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Matt Poepsel: “Lead your team in accordance with its capabilities”

New team member = new team. Too many managers overlook the change that comes with adding a new team member. Team dynamics are an intricate thing, so it’s critical to take the mindset that we’re not just adding a new team member, we’re creating an entirely new team. To facilitate this process, I provide the new […]

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New team member = new team. Too many managers overlook the change that comes with adding a new team member. Team dynamics are an intricate thing, so it’s critical to take the mindset that we’re not just adding a new team member, we’re creating an entirely new team. To facilitate this process, I provide the new team member with a readout of his or her behavioral preferences. I provide the new team member with the same insights for each of my existing team members. I then reverse the process with the existing team members. When we begin our collective work as a new team, our shared awareness accelerates our ability to negotiate our working style and perform at our best.


Ihad the pleasure of interviewing Matt Poepsel, Senior Vice President of Product for The Predictive Index. He is responsible for overseeing the company’s product portfolio and innovation roadmap. Prior to joining The Predictive Index, Matt co-founded Covocative, a web-based coaching software company. He previously served as the Vice President of Professional Services at Gomez, Inc. Matt spent six years in the U.S. Marine Corps serving as an Arabic Linguist and a Reconnaissance Marine.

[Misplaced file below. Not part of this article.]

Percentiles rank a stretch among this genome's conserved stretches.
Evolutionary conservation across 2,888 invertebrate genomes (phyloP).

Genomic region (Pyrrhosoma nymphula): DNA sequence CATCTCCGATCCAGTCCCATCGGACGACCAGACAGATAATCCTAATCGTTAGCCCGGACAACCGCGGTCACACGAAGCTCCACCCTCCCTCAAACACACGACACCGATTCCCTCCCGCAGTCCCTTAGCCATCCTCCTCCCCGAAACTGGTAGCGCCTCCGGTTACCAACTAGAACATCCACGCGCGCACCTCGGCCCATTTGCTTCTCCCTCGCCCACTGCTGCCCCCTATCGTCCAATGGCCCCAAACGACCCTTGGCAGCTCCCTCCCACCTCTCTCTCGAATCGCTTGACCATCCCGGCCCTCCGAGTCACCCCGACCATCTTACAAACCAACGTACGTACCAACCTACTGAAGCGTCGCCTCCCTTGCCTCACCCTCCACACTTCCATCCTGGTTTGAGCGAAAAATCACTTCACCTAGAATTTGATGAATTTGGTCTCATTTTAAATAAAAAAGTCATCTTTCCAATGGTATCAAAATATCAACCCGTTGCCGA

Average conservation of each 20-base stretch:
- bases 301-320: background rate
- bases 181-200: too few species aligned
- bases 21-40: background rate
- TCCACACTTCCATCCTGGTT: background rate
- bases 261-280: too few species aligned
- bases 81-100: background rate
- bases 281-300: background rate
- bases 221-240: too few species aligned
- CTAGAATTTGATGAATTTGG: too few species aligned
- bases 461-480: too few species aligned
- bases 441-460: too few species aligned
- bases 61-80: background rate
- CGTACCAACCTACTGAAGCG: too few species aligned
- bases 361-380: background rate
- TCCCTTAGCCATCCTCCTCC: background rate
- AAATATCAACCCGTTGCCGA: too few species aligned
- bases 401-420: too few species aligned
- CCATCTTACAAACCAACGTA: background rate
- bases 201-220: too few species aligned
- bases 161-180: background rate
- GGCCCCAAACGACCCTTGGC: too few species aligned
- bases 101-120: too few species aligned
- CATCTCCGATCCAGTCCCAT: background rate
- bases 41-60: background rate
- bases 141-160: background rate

He holds a B.S. in Psychology from Excelsior College. He received an MBA and a second Masters’s degree in Management Information Systems from Boston University. He earned his Ph.D. in Psychology from Capella University where he studied the effectiveness of technology-assisted coaching.


Thank you so much for joining us Matt. What is your “backstory”?

Iwas born on an Army base in West Germany, and I grew up in Columbia, Missouri. I served 6 years in the U.S. Marine Corps as an Arabic linguist and Reconnaissance Marine. After my military service, I earned my MBA and a second Masters’s degree in Management Information Systems from Boston University. I became a product leader at Gomez, a Boston-based software company. I’ve always been passionate about personal development and achievement, and these interests led me to earn my Ph.D. in Psychology from Capella University. I joined The Predictive Index in 2013, and I’ve led the company’s Product team ever since. My experience, research, and work with clients from around the world served as the basis for the talent optimization framework and its companion, The Ultimate Guide to Talent Optimization.

Can you share the most interesting story that happened to you since you started your career?

I came to the realization that despite how much we know about people’s personalities and working styles and how much ubiquitous access we have to technology, there are painfully few examples of workplace tools that actually help us have better experiences at work. That’s what drives me to build out our product vision at PI.

Can you share a story about the funniest mistake you made when you were first starting? Can you tell us what lesson you learned from that?